Automating Build and Test Systems

Years ago, I read Automating the Build Process at Gamasutra, which documented an automated build process for the game Creatures 3. The advantages for implementing an automated build process include better reliability, reduced time, and reduced risk.

A few weeks ago, a new article has appeared called
Automated Build and Test Systems for Games, which outlines what Nihilistic Software does when developing their own games. Once again, time savings are emphasized.

In both articles, it seemed that some customization was needed, but you should be able to find a way to automate the process for your own games. One tool I found is BuildBot, which mentions among its users id, which uses it for Return to Castle Wolfenstein: Enemy Territory.

The overall goal is to reduce tree breakage and provide a platform to run tests or code-quality checks that are too annoying or pedantic for any human to waste their time with. Developers get immediate (and potentially public) feedback about their changes, encouraging them to be more careful about testing before checkin.

Any time you can use a computer to automate a repetitive task, you’ll find consistency in quality and speed as well as fewer headaches related to the meta-work of making a game. While I believe that having it automatically build everytime a change is made would be overkill for a one-indie shop, having it delegated to a button-press would definitely help.

2 comments to Automating Build and Test Systems

  • [...] Gianfranco Berardi submitted a short but practical article: Automating Build and Test Systems. The tip: “Any time you can use a computer to automate a repetitive task, you’ll find consistency in quality and speed as well as fewer headaches related to the meta-work of making a game” is worth remembering. [...]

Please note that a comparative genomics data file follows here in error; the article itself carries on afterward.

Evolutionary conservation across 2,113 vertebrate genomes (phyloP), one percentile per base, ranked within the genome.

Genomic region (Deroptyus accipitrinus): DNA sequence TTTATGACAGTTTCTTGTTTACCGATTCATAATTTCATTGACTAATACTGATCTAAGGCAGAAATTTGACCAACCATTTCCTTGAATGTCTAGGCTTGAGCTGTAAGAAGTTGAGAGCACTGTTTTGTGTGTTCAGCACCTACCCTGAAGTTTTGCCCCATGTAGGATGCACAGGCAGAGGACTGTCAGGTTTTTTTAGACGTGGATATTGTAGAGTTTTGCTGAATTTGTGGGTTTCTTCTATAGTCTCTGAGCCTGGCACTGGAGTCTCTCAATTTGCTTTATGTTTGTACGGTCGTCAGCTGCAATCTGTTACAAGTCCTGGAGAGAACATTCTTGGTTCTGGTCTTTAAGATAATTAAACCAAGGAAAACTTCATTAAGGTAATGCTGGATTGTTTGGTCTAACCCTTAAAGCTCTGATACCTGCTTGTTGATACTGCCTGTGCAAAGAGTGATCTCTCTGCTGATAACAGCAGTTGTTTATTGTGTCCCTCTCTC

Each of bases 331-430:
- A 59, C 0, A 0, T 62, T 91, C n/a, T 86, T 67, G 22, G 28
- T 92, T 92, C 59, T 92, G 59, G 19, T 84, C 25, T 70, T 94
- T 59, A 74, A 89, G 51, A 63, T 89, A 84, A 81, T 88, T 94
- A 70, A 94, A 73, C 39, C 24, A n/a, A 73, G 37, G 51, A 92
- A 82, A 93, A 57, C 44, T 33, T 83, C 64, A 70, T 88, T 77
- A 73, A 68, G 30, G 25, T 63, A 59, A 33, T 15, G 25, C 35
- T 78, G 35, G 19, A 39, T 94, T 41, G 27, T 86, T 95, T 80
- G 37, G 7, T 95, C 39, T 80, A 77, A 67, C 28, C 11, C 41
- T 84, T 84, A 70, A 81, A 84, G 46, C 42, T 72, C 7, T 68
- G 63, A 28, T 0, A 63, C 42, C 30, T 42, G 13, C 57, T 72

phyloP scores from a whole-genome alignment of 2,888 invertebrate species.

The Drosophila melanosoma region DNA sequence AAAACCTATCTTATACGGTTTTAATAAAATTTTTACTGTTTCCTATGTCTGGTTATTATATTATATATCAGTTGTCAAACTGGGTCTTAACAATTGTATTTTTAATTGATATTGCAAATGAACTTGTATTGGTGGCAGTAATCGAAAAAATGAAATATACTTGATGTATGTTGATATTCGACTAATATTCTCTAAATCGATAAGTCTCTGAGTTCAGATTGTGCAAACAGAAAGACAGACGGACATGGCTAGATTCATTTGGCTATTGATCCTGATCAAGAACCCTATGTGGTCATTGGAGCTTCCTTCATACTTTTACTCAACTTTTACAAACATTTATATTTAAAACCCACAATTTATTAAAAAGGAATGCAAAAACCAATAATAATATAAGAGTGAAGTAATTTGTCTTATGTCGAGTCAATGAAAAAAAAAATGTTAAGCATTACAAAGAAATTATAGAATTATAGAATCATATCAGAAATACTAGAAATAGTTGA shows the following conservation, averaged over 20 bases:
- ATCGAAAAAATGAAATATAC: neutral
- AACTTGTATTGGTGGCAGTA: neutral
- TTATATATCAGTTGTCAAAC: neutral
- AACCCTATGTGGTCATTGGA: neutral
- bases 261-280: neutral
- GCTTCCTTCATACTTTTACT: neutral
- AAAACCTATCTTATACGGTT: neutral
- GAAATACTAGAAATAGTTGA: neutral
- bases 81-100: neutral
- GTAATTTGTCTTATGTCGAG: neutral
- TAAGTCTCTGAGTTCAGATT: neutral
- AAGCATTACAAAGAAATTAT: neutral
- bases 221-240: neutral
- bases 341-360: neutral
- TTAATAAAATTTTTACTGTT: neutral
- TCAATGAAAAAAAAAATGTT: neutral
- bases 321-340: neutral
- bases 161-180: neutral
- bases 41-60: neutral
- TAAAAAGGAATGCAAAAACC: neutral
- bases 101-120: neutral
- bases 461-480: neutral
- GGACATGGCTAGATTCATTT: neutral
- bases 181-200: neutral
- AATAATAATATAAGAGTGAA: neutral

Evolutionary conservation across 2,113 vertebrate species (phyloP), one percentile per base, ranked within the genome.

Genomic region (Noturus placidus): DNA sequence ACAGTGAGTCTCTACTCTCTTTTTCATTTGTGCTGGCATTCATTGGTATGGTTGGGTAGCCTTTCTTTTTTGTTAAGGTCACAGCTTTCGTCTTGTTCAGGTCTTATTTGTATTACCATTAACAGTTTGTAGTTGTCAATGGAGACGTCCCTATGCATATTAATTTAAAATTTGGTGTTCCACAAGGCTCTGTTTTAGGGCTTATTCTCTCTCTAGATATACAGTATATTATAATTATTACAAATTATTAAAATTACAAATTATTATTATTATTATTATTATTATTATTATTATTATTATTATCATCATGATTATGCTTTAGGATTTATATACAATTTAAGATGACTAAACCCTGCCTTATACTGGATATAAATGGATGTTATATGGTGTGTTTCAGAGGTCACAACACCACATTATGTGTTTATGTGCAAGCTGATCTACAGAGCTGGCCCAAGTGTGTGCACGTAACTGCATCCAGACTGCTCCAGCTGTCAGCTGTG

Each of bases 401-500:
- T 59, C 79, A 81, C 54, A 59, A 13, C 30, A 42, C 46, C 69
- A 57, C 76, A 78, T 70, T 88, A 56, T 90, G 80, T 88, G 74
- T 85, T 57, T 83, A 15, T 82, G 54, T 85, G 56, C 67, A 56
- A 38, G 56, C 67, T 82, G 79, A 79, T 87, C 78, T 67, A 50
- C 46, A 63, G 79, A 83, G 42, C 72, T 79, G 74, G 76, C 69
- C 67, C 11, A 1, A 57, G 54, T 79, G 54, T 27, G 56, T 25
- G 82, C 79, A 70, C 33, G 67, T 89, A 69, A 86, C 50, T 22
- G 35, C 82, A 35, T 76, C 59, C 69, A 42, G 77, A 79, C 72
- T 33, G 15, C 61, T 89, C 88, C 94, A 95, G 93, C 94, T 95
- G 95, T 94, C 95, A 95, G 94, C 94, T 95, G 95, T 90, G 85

• Having worked at a big publisher/developer in QA for many years, I can safely say man-months worth of testing could have been saved if we’d implemented any sort of automatic testing procedures earlier.

    Hours spent by human testers loading every car on every track, loading every weapon on every level and firing them all at every enemy type, loading every livery/clothing for each car/avatar etc., etc. can easily be reproduced automatically as long as the dev team include it in their initial toolset and schedule it.

    Which they’re finally doing! So no longer will I hear the groans when I tell my team “Right, we’re doing cars plus tracks today.”, because a computer is doing it all for us.
    Then again one day computers will be doing all our jobs… :)

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